In one embodiment, the UEs 101 include or have connectivity to any number of sensors for determining contextual information (e.g., a location, a time, an activity, etc.) that can be processed to support distribution of location-based messages as described in the various embodiments. The sensors include, for instance, location sensors (e.g., GPS, radio triangulation, etc.), magnetometers, accelerometers, gyroscopes, light meters, cameras, microphones, and the like. In addition or alternatively, contextual information can also be provided to the UEs 101 by the service platform 113 and/or the services 1 15 (e.g., location-based services, weather services, personal information management services, etc.). In this way, the UEs 101 need not include sensors, but instead may obtain relevant contextual information over the communication network 105.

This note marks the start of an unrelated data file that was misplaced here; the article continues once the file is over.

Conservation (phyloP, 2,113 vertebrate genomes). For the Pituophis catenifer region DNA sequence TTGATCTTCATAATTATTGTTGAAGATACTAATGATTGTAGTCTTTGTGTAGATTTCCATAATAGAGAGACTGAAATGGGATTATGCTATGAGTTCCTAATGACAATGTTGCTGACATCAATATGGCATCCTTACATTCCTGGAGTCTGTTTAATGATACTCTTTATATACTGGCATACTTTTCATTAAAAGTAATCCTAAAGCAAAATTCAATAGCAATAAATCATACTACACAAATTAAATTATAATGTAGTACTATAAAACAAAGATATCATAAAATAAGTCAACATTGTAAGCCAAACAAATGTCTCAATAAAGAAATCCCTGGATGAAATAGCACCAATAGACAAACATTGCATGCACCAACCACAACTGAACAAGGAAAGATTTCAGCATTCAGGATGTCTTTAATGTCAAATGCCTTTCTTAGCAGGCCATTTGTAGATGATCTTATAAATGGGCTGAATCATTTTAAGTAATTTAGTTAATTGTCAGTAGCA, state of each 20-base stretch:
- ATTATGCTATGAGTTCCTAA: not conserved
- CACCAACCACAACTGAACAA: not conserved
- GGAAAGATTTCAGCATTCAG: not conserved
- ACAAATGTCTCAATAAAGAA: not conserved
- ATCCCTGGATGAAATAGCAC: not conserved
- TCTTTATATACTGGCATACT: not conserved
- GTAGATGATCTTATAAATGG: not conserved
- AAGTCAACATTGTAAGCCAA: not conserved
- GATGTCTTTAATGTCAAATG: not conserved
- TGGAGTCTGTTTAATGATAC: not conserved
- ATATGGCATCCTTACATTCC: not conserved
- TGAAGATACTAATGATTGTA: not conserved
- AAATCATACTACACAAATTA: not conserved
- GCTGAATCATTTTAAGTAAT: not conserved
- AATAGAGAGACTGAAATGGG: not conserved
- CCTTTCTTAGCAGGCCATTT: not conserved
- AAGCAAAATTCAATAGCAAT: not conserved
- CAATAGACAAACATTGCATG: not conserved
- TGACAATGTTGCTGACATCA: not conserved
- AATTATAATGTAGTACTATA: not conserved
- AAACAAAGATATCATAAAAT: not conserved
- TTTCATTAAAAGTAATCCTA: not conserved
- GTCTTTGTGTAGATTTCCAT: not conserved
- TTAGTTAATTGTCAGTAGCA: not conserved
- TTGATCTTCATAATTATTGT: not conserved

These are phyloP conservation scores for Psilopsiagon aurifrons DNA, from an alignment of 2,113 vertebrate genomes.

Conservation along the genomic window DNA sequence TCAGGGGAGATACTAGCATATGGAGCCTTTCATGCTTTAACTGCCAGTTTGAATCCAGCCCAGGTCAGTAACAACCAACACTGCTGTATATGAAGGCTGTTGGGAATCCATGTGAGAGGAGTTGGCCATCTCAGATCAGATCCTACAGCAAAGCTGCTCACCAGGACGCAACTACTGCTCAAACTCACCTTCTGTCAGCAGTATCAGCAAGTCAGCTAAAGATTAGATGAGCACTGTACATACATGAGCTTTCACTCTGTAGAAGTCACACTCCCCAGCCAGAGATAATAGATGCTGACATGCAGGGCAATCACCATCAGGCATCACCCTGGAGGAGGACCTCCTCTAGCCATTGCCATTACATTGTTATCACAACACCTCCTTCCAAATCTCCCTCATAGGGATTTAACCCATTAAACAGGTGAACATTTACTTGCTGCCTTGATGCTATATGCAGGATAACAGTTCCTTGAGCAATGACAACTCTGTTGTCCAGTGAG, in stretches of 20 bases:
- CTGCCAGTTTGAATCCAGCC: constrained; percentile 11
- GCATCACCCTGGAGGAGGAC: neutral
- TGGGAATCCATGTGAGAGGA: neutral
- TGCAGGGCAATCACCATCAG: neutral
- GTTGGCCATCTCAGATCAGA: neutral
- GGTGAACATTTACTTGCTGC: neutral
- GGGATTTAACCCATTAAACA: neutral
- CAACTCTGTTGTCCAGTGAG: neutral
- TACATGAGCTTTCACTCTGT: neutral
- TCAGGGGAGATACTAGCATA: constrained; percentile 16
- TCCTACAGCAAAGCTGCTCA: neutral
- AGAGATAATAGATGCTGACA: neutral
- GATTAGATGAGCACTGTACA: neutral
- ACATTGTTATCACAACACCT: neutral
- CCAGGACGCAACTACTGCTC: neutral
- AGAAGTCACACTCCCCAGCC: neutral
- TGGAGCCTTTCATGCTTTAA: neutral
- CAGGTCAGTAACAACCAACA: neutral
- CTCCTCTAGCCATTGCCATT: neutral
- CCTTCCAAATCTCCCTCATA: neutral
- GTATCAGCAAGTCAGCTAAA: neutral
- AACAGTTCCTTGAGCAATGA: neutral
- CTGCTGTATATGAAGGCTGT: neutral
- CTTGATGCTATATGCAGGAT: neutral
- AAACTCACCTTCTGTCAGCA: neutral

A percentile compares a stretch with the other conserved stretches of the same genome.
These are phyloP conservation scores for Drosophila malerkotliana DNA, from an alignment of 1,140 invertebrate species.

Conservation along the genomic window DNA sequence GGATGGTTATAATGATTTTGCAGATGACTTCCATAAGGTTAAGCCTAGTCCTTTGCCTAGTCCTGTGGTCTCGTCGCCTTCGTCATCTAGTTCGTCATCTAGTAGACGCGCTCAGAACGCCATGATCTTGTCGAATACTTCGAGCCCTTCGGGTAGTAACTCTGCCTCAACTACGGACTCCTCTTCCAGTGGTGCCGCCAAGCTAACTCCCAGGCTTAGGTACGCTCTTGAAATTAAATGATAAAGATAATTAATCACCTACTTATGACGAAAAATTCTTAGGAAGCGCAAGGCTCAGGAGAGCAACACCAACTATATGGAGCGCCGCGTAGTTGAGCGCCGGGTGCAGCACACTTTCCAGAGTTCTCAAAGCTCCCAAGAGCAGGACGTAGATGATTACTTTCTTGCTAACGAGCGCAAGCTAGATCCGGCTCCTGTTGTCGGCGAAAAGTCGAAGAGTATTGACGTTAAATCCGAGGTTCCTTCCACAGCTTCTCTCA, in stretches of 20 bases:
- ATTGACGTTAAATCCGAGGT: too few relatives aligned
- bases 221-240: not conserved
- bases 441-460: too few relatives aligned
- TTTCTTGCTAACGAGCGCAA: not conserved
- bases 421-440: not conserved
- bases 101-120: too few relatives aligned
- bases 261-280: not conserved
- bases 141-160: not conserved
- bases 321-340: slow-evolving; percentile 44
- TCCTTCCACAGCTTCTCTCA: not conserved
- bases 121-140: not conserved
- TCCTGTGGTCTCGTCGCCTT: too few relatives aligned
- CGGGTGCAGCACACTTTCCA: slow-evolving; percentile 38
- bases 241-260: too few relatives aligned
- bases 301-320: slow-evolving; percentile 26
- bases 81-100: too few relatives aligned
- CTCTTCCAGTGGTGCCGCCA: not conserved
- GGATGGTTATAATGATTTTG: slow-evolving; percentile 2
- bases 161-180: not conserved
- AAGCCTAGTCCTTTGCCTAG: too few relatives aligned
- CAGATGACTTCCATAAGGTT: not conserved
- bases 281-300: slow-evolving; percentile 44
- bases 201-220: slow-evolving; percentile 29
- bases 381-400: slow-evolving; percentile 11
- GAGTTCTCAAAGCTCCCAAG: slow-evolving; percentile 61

By way of example, the communication network 105 of system 100 includes one or more networks such as a data network (not shown), a wireless network (not shown), a telephony network (not shown), or any combination thereof. It is contemplated that the data network may be any local area network (LAN), metropolitan area network (MAN), wide area network (WAN), a public data network (e.g., the Internet), short range wireless network, or any other suitable packet-switched network, such as a commercially owned, proprietary packet-switched network, e.g., a proprietary cable or fiber-optic network, and the like, or any combination thereof. In addition, the wireless network may be, for example, a cellular network and may employ various technologies including enhanced data rates for global evolution (EDGE), general packet radio service (GPRS), global system for mobile communications (GSM), Internet protocol multimedia subsystem (IMS), universal mobile telecommunications system (UMTS), etc., as well as any other suitable wireless medium, e.g., worldwide interoperability for microwave access (WiMAX), Long Term Evolution (LTE) networks, code division multiple access (CDMA), wideband code division multiple access (WCDMA), wireless fidelity (WiFi), wireless LAN (WLAN), Bluetooth®, Internet Protocol (IP) data casting, satellite, mobile ad-hoc network (MANET), and the like, or any combination thereof.